A Year with the Saints – 22 January

Entry

The two feet upon which one walks to perfection are mortification and the love of God. The latter is the right, the former the left foot. By the aid of these, Saint Francis Assisi climbed to the loftiest perfection. He led a life so austere and rigid that at the point of death he felt that he must ask pardon of his body for having treated it so ill; and his love of God was so remarkable that he gained not only for himself, but for his order as well, the noble title of Seraphic.

When Saint Francis de Sales wished to lead anyone to live in a Christian manner and renounce worldliness, he would not speak of the exterior – of the adornment of the hair, of rich dress, and similar things – but he spoke only to the heart and of the heart, for he knew that if this fortress is captured, all else surrenders and that when the true love of God comes to possess a heart, all that is not God seems to it of no account.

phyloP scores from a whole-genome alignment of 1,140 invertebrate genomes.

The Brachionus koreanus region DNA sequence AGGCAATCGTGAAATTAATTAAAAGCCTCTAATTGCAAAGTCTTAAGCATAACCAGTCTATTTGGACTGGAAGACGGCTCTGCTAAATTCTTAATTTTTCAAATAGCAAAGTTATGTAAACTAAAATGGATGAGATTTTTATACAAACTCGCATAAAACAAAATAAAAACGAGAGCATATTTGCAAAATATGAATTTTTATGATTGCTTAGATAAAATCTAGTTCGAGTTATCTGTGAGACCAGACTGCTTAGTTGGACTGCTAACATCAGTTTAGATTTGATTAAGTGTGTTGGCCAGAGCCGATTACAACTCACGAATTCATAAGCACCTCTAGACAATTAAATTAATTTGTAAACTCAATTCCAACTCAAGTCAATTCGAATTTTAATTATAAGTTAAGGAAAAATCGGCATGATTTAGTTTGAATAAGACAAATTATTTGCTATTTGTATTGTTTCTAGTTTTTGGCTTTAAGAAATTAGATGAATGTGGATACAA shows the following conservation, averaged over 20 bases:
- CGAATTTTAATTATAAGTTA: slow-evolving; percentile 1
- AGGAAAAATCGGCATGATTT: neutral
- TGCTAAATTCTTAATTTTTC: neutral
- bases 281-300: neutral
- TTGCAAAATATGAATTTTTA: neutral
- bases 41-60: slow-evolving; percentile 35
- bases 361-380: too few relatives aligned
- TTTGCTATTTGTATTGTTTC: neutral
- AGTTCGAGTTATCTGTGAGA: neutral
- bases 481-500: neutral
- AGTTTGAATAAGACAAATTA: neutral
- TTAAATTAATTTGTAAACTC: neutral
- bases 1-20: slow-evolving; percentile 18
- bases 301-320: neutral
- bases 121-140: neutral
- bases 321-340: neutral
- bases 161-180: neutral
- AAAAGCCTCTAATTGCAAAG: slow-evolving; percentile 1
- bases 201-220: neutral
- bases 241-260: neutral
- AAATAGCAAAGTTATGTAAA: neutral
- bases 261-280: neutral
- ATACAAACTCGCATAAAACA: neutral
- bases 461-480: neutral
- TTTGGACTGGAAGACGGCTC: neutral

Saint Philip Neri adopted the same course with his penitents. He was not accustomed to dwell very much upon any vanities in dress, but he would overlook them as much as possible for some time, that he might more easily arrive at his object. When a lady once asked him whether it was a sin to wear very high heels, his only answer was, “Take care not to fall.” A man also came frequently to see him, wearing a collar with long stiff points. One day, he touched him lightly on the neck and said: “I would oftener give you such marks of friendship if your collar did not hurt my hand.” And with these reproofs alone both corrected their faults. A clergyman of noble birth, dressed in bright colors and with much display, came to the Saint every day for a fortnight to consult him in regard to the affairs of his soul. During all this time he said not a word to him in regard to his dress, but only took pains to make him feel compunction for his sins. Finally, becoming ashamed of his style of dress, he changed it of his own accord, made a good general confession, and giving himself wholly into Saint Philip’s hands became afterwards one of his most intimate and familiar friends.

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